This is part two in a 3 part series on how we educate the next generation in matters of faith. Read part one here, and stay tuned for part three.
Shoveling Dirt, and other spiritual lessons
So, we have seen how the Bible is pretty clear about the importance of passing on faith memes, in order to cement and pass on our rich Christian faith and heritage. We have seen how in the past Israel’s neglect of this duty led to apostasy, syncretism, and moral decline. The next obvious question is, “So how are we doing now? Are we passing on these memes?”
I contend that we aren’t.
OK, that seems a bit harsh. Yes, there are Christian children and teens who are growing up with a deep faith. There are young people learning how to lead worship services, run ministries, and do evangelism. But there are also ridiculously high numbers of men and women between the ages of 18 and 25 who are leaving the church, never to return. The percentage of Americans who are claiming an allegiance to Christian faith is declining, and the socio-political influence of Christianity on Western culture is undoubtedly in retreat.
A large reason for this according to the book Essential Church, is that many Americans (This book deals with American church statistics, although I would contend that this holds true in other Western countries) see the Church as an institution that is not essential to their lives. They see the ceremony and programs, and can’t find a vibrant and valuable relationship with God happening.
More anecdotally, in 14 years of youth ministry I have noticed a growing loss of biblical literacy within the next generations of the Church. There is also a lack of practiced disciplines of faith in these generations. Many teens know each and every part of the church service, but don’t have any understanding of fundamental elements of Christianity. This is not something I have noticed as tied to a particular church or denomination. It is much more of a cross-section than that.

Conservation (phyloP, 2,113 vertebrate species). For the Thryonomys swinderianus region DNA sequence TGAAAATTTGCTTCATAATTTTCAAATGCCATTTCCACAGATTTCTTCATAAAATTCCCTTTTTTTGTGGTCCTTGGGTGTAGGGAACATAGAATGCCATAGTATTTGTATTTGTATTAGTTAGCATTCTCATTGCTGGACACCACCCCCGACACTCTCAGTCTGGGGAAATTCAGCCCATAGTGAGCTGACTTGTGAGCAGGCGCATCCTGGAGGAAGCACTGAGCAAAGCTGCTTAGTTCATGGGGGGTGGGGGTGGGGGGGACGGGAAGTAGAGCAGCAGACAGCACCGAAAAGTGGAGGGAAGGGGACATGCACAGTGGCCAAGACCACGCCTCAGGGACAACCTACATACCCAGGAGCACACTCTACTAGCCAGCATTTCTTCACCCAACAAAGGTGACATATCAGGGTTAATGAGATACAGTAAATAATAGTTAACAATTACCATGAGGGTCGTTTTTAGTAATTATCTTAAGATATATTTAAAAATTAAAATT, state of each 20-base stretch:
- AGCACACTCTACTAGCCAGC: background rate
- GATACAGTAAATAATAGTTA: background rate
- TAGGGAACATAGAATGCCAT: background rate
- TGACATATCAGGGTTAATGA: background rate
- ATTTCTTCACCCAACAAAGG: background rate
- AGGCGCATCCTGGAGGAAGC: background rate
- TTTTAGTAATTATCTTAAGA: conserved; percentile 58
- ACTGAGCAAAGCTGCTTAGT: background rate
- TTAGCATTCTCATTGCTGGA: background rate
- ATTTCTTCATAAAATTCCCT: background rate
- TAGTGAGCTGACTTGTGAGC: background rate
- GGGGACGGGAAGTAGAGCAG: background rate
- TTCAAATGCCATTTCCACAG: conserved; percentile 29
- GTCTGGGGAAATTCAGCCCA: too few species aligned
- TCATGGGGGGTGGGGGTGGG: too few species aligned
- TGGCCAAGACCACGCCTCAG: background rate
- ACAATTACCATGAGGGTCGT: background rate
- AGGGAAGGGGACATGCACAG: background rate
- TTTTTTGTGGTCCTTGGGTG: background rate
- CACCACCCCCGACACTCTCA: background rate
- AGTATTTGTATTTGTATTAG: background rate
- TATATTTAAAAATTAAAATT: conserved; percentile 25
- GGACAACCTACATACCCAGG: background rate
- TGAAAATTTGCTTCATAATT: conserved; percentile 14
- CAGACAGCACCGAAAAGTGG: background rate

To take a small detour:
After I take a shower at night, I use a squeegee to wipe down the walls. This helps keep my shower from getting mold and mildew. But that isn’t really the reason I do it. I use the squeegee because my grandfather did the same thing. He had a squeegee in his shower and I heard him use it after he finished with his showers.
Every time I sweep the grass clippings off of my sidewalk I hear his instructions in my head. When I sort laundry I hear my Mom’s voice, and when I spell Renaissance, I hear my 8th grade English teacher, Mrs. Maddox. I am who I am because of those people’s example in my life, and not just in instructional ways.
I read my Bible because I know that God grows me through that communication channel, and He makes me more like Him. But every time I open my Bible I remember my Grandad with his Bible open on his desk, and all of the highlights and notes he had put in it. In case I ever forget, I have his Bible on my shelf. It is one of the few things of his that I have. In it is a picture of generations of my family together at a family reunion. My Mom was pregnant with me, her only child.
My grandfather obviously had a mental connection to reading his Bible with the faith strain running through the generations of our family, and that connection has passed on to me. It is a meme. It is good. It is the plan of God.
These things came to my mind recently as I was moving a large amount of dirt in a pile with one of the students in my High School group. He is a good kid—a little squirrely—but a good kid. He has a good dad. But as we shoveled dirt, he needed me to explain how a shovel is used. I didn’t mind explaining. He responded by saying that he didn’t know, because he never did these things with his father. I told him that his dad was a busy man with too much on his shoulders, and that is true.
The point of this is that things even as rudimentary as shoveling dirt have to taught, and that requires things like mentoring. Boys and girls learn how to be men and women by watching their parents, teachers, and mentors, and by doing things alongside them. How much more is it important to instill things of faith to your children?